Carbon monoxide (CO) is a colourless, odourless, tasteless gas that can be fatal when individuals are exposed to high levels of what is termed, appropriately, "the silent killer." CO is released from a wide variety of sources, including gasoline-powered engines, generators, camp stoves, or by burning charcoal or wood. Everybody is susceptible to falling victim to CO poisoning - but there are preventative measures that can reduce your risk of exposure.
• Prevent exposure. Arranging for a qualified technician to inspect and clean chimneys and vents in your home once a year could save your life. Cracks, corrosion and blockages in chimneys and vents can send CO back into your home without you even knowing it. For daily protection, every home should have a CO detector with alarm. It is important to install the device in an area of your home where it will be easily heard while everyone is sleeping. (CO poisoning has been known to kill people in their sleep.) Test your detector weekly to ensure it will be in working condition should you ever need it.
• Don't idle. Never start and then idle your vehicle inside a closed garage, especially if it is attached to your home. (The same goes for lawn mowers, snow blowers or any gas-powered tool.) Instead, open your garage door, then start your vehicle and drive outside. If you need to allow your vehicle to heat up before hitting the road, idle outside your garage, with the garage door shut. Do not allow yourself the luxury of using a remote starter to turn on and idle your vehicle while it is in a closed garage.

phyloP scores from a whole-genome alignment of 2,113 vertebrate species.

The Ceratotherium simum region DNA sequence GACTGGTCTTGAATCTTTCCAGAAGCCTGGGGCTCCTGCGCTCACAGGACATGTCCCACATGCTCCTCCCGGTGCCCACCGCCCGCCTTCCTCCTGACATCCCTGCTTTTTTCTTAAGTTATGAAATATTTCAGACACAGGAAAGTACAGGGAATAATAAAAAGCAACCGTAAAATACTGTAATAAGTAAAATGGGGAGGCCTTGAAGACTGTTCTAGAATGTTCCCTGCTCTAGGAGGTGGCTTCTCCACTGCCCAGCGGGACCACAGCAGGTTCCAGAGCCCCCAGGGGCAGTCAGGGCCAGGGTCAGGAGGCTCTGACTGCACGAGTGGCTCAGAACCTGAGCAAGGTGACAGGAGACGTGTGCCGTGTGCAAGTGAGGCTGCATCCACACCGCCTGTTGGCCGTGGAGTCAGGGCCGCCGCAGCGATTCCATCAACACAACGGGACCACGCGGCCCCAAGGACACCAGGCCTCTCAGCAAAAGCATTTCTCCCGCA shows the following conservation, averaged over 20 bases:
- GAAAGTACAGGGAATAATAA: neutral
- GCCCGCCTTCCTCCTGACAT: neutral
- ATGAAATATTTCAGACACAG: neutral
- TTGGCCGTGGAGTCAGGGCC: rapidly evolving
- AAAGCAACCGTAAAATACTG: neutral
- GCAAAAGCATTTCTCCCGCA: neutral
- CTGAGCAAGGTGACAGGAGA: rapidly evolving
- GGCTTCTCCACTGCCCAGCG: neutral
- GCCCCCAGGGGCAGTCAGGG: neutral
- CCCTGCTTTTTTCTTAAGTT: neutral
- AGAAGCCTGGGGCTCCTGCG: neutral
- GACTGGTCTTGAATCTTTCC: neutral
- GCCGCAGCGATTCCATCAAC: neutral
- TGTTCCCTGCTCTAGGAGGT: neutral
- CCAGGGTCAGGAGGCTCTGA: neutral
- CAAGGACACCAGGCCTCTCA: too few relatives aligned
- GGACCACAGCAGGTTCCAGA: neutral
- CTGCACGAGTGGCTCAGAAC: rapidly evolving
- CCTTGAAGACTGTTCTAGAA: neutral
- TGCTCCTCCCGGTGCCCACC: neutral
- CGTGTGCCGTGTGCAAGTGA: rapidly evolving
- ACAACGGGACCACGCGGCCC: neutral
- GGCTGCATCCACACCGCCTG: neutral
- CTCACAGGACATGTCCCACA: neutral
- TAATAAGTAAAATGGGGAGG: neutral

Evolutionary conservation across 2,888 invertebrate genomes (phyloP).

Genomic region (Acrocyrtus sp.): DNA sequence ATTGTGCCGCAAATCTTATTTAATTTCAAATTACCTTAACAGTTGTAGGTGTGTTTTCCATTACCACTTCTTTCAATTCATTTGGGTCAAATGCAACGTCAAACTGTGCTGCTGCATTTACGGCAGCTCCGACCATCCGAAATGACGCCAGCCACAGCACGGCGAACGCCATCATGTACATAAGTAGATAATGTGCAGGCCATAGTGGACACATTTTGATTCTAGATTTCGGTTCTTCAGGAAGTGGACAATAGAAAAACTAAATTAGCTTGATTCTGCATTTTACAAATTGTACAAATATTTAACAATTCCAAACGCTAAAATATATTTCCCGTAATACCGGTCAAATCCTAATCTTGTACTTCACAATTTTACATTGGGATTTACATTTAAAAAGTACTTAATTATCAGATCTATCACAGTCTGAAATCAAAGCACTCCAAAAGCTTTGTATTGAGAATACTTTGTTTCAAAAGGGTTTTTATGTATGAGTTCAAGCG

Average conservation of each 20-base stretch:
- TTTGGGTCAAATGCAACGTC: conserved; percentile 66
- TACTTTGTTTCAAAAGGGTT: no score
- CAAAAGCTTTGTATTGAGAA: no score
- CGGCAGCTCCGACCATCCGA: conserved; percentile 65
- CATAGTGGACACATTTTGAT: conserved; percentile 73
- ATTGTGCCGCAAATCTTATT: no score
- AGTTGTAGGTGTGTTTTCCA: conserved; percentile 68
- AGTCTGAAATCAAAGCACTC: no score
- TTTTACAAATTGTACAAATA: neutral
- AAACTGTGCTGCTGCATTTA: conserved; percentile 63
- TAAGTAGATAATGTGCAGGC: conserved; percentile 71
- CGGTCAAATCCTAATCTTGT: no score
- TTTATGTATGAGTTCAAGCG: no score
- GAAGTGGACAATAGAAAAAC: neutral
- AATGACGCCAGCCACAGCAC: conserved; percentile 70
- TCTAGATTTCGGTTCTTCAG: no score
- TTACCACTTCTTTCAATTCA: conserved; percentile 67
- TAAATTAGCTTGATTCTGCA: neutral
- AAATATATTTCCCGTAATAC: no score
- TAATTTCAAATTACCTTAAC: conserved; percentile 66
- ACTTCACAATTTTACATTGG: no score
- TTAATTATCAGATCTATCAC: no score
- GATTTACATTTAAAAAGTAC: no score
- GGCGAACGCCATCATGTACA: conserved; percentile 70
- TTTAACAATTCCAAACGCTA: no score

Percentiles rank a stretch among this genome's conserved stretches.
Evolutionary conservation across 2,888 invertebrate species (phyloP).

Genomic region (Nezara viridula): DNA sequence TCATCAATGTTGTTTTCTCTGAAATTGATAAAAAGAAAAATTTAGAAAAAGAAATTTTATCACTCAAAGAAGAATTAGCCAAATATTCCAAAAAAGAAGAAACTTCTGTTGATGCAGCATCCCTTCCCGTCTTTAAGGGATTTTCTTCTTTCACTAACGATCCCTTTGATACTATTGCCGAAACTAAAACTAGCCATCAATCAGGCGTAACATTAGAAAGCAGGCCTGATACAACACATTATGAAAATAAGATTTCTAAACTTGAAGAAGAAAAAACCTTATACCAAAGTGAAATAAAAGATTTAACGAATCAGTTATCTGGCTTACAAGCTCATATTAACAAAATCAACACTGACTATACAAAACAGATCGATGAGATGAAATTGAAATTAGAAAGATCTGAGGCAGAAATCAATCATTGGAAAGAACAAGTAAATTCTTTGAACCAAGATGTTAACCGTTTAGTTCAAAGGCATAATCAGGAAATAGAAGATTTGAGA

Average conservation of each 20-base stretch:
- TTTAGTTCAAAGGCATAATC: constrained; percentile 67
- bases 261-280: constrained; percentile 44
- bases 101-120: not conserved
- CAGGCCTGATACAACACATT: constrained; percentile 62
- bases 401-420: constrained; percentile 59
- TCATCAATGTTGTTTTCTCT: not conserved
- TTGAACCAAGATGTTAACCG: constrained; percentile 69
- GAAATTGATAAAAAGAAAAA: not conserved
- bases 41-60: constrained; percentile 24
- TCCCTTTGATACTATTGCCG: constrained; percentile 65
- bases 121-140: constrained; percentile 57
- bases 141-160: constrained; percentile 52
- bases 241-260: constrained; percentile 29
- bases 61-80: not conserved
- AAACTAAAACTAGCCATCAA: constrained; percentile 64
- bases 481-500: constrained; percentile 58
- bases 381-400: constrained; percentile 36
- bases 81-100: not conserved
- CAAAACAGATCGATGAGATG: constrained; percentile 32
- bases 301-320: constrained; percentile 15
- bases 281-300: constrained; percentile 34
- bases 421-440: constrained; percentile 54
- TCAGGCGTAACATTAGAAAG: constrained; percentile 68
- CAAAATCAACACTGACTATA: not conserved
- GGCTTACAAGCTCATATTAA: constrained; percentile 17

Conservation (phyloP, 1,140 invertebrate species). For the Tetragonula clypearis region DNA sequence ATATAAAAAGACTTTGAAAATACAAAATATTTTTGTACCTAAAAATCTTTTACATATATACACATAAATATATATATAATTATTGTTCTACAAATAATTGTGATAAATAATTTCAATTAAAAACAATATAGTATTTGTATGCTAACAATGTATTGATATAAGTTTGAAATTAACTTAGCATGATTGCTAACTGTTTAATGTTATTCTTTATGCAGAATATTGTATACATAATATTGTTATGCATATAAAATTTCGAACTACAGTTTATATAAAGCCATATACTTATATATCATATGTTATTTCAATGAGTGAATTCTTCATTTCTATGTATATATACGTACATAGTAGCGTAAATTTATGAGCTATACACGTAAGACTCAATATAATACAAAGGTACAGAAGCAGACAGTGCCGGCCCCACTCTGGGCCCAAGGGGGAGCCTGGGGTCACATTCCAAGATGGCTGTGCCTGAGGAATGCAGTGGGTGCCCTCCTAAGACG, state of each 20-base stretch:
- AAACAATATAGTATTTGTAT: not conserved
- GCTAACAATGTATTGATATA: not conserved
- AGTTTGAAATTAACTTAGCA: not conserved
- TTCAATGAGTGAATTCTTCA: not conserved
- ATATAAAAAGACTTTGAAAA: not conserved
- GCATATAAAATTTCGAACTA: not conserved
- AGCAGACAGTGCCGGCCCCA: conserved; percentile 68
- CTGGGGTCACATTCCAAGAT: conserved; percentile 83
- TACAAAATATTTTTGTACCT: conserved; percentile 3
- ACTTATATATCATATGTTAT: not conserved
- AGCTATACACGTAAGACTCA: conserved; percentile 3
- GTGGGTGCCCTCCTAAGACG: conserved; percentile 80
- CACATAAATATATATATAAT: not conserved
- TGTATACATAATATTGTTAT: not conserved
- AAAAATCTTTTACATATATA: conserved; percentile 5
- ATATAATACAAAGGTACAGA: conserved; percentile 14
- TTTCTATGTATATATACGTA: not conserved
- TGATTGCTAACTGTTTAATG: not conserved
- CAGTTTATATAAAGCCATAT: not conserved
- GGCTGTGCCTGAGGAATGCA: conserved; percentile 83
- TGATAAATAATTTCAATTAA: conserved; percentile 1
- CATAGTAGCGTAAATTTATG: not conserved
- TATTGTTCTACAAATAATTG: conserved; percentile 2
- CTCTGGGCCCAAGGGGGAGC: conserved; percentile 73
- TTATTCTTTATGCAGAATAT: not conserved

• Camp cautiously. In creating creature comforts while camping in the great outdoors, be careful not to bring CO into your tent or camper. Never use a charcoal grill, portable camping stove, or any gas-powered appliance inside an enclosed space such as a tent or camper. Opt for electric or battery-operated appliances whenever possible. Leave the gas-powered appliances for outdoor use only.
• Boating safety. Even though it may seem like you're breathing fresh air while boating on the wide-open ocean or on ponds or lakes, boaters, too, have fallen victim to CO poisoning. Never swim near the exhaust system while the boat or generator is running. In particular, CO tends to build up at the rear of the boat, where a swim platform may be located. Adding to the danger of CO poisoning while boating is the likelihood that the victim may collapse into open water and drown - so make sure your boat is turned off while you or your family are enjoying the water. Just like CO can accumulate inside your home or garage, it can also build up in any enclosed areas on your boat, so install a CO detector in the cabin of your craft. Dock your boat away from other vessels that are running, which can send exhaust your way.
• What to watch for. Common symptoms of CO poisoning include:
• Chest pain
• Loss of consciousness
These symptoms are often initially passed off as heat exhaustion or other less severe illnesses and go untreated. If you witness somebody showing signs of CO poisoning, get that person to fresh air immediately and seek medical treatment as soon as possible. Inform the physician that you suspect the individual has been exposed to CO. Unborn babies, infants, individuals with heart disease, anemia or respiratory problems are at increased risk while exposed to CO. Remember that individuals who are sleeping or intoxicated will likely continue to inhale harmful CO without waking or showing symptoms of distress.